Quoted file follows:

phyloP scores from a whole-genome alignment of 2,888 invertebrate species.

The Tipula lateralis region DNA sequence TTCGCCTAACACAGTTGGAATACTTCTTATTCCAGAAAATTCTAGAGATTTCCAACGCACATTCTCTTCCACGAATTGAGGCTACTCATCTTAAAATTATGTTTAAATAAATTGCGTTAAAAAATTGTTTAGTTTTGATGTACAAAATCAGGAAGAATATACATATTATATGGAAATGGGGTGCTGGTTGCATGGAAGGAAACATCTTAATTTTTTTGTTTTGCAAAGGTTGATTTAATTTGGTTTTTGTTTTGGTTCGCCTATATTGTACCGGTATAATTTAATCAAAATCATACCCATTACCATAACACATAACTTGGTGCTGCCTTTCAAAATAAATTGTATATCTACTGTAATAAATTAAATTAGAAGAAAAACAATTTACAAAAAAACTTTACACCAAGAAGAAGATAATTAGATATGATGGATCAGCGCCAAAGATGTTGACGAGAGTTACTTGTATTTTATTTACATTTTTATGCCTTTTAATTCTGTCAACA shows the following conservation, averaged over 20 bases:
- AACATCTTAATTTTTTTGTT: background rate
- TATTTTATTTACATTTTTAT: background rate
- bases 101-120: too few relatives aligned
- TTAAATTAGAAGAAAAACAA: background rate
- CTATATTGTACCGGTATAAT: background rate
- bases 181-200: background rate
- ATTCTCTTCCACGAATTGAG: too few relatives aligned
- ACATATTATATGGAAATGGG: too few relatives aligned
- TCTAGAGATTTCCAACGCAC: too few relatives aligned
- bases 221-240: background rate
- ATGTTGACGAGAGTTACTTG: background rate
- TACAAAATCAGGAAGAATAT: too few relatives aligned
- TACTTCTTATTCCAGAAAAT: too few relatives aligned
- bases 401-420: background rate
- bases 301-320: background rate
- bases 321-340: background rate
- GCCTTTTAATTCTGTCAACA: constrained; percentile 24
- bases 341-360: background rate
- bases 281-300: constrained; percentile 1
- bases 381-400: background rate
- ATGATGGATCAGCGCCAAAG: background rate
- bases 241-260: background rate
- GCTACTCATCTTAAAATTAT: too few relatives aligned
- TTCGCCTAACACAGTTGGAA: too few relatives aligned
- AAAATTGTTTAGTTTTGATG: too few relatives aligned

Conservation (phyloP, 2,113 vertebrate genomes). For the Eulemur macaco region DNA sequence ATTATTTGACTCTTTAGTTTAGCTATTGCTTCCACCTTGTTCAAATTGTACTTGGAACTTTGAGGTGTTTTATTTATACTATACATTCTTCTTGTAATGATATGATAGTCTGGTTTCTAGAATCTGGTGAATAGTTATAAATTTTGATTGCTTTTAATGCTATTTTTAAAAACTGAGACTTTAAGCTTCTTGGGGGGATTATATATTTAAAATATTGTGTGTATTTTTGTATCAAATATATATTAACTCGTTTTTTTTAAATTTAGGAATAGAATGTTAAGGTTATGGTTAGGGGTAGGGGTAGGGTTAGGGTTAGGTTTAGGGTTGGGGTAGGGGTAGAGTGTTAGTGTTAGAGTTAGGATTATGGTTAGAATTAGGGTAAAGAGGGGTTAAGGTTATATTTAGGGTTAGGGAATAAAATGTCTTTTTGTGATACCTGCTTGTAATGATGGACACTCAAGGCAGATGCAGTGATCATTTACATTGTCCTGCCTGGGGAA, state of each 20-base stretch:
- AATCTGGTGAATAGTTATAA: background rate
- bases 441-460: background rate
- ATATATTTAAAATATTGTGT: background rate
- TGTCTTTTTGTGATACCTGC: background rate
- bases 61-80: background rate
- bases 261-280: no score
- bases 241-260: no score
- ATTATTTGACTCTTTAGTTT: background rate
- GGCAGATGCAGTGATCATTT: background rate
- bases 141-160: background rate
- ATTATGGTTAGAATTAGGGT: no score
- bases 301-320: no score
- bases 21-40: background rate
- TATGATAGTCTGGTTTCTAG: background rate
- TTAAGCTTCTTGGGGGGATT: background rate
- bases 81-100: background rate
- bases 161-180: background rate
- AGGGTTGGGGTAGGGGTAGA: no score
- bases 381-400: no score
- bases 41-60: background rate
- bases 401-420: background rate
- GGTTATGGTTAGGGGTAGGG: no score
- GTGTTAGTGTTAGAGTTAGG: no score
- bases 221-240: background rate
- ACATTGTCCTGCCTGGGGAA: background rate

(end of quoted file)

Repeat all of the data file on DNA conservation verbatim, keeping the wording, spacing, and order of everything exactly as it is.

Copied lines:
phyloP scores from a whole-genome alignment of 2,888 invertebrate species.

The Tipula lateralis region DNA sequence TTCGCCTAACACAGTTGGAATACTTCTTATTCCAGAAAATTCTAGAGATTTCCAACGCACATTCTCTTCCACGAATTGAGGCTACTCATCTTAAAATTATGTTTAAATAAATTGCGTTAAAAAATTGTTTAGTTTTGATGTACAAAATCAGGAAGAATATACATATTATATGGAAATGGGGTGCTGGTTGCATGGAAGGAAACATCTTAATTTTTTTGTTTTGCAAAGGTTGATTTAATTTGGTTTTTGTTTTGGTTCGCCTATATTGTACCGGTATAATTTAATCAAAATCATACCCATTACCATAACACATAACTTGGTGCTGCCTTTCAAAATAAATTGTATATCTACTGTAATAAATTAAATTAGAAGAAAAACAATTTACAAAAAAACTTTACACCAAGAAGAAGATAATTAGATATGATGGATCAGCGCCAAAGATGTTGACGAGAGTTACTTGTATTTTATTTACATTTTTATGCCTTTTAATTCTGTCAACA shows the following conservation, averaged over 20 bases:
- AACATCTTAATTTTTTTGTT: background rate
- TATTTTATTTACATTTTTAT: background rate
- bases 101-120: too few relatives aligned
- TTAAATTAGAAGAAAAACAA: background rate
- CTATATTGTACCGGTATAAT: background rate
- bases 181-200: background rate
- ATTCTCTTCCACGAATTGAG: too few relatives aligned
- ACATATTATATGGAAATGGG: too few relatives aligned
- TCTAGAGATTTCCAACGCAC: too few relatives aligned
- bases 221-240: background rate
- ATGTTGACGAGAGTTACTTG: background rate
- TACAAAATCAGGAAGAATAT: too few relatives aligned
- TACTTCTTATTCCAGAAAAT: too few relatives aligned
- bases 401-420: background rate
- bases 301-320: background rate
- bases 321-340: background rate
- GCCTTTTAATTCTGTCAACA: constrained; percentile 24
- bases 341-360: background rate
- bases 281-300: constrained; percentile 1
- bases 381-400: background rate
- ATGATGGATCAGCGCCAAAG: background rate
- bases 241-260: background rate
- GCTACTCATCTTAAAATTAT: too few relatives aligned
- TTCGCCTAACACAGTTGGAA: too few relatives aligned
- AAAATTGTTTAGTTTTGATG: too few relatives aligned

Conservation (phyloP, 2,113 vertebrate genomes). For the Eulemur macaco region DNA sequence ATTATTTGACTCTTTAGTTTAGCTATTGCTTCCACCTTGTTCAAATTGTACTTGGAACTTTGAGGTGTTTTATTTATACTATACATTCTTCTTGTAATGATATGATAGTCTGGTTTCTAGAATCTGGTGAATAGTTATAAATTTTGATTGCTTTTAATGCTATTTTTAAAAACTGAGACTTTAAGCTTCTTGGGGGGATTATATATTTAAAATATTGTGTGTATTTTTGTATCAAATATATATTAACTCGTTTTTTTTAAATTTAGGAATAGAATGTTAAGGTTATGGTTAGGGGTAGGGGTAGGGTTAGGGTTAGGTTTAGGGTTGGGGTAGGGGTAGAGTGTTAGTGTTAGAGTTAGGATTATGGTTAGAATTAGGGTAAAGAGGGGTTAAGGTTATATTTAGGGTTAGGGAATAAAATGTCTTTTTGTGATACCTGCTTGTAATGATGGACACTCAAGGCAGATGCAGTGATCATTTACATTGTCCTGCCTGGGGAA, state of each 20-base stretch:
- AATCTGGTGAATAGTTATAA: background rate
- bases 441-460: background rate
- ATATATTTAAAATATTGTGT: background rate
- TGTCTTTTTGTGATACCTGC: background rate
- bases 61-80: background rate
- bases 261-280: no score
- bases 241-260: no score
- ATTATTTGACTCTTTAGTTT: background rate
- GGCAGATGCAGTGATCATTT: background rate
- bases 141-160: background rate
- ATTATGGTTAGAATTAGGGT: no score
- bases 301-320: no score
- bases 21-40: background rate
- TATGATAGTCTGGTTTCTAG: background rate
- TTAAGCTTCTTGGGGGGATT: background rate
- bases 81-100: background rate
- bases 161-180: background rate
- AGGGTTGGGGTAGGGGTAGA: no score
- bases 381-400: no score
- bases 41-60: background rate
- bases 401-420: background rate
- GGTTATGGTTAGGGGTAGGG: no score
- GTGTTAGTGTTAGAGTTAGG: no score
- bases 221-240: background rate
- ACATTGTCCTGCCTGGGGAA: background rate